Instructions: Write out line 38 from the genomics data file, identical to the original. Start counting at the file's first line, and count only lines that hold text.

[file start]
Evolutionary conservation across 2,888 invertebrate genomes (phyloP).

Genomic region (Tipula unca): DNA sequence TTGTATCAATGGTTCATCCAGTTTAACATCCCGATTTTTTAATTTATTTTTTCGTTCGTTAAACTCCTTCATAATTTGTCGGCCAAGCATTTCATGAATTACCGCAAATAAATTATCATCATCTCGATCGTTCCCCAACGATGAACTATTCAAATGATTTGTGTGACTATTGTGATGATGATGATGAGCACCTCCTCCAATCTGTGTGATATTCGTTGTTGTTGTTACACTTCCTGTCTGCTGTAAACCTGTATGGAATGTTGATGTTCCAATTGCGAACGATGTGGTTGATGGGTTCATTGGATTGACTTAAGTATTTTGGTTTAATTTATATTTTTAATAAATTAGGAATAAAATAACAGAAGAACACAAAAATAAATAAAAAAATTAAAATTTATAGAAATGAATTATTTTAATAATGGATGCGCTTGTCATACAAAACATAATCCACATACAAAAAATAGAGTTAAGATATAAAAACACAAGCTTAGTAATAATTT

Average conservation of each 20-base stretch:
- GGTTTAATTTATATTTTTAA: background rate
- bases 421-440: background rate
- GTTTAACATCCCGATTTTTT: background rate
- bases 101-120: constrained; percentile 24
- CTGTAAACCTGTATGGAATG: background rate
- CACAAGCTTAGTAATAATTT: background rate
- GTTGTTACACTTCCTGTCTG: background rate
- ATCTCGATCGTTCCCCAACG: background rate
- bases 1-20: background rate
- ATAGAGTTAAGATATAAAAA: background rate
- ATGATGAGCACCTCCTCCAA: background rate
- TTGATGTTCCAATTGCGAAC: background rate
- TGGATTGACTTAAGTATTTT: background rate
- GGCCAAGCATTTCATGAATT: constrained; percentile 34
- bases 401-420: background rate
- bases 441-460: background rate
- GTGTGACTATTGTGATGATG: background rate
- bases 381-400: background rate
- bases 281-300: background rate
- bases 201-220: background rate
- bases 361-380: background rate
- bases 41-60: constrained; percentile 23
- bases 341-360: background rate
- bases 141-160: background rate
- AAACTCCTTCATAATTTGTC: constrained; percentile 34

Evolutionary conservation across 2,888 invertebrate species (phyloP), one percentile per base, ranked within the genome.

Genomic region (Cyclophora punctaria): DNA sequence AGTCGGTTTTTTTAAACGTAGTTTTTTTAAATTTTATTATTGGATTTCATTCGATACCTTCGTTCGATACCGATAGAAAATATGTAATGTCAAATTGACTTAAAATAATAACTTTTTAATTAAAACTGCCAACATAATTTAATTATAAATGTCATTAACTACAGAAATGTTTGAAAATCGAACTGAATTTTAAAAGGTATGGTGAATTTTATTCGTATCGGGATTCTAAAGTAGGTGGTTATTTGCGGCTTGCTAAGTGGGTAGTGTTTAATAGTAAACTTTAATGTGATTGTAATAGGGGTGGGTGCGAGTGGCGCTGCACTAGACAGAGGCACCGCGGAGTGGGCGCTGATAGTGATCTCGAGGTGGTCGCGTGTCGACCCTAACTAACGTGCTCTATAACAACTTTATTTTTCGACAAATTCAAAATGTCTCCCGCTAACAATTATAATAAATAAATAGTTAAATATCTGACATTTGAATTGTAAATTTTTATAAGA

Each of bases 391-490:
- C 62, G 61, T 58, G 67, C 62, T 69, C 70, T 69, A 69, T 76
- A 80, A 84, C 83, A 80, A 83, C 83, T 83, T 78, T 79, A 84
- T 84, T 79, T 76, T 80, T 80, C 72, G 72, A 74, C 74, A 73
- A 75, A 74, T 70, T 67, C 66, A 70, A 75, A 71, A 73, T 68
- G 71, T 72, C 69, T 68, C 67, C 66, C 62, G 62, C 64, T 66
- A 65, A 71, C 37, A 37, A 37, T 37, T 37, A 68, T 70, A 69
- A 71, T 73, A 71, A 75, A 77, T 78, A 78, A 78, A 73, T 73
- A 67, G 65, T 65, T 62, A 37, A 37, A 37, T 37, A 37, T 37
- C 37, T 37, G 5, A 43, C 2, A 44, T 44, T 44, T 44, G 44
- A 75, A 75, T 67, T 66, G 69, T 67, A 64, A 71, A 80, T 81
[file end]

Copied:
- A 71, T 73, A 71, A 75, A 77, T 78, A 78, A 78, A 73, T 73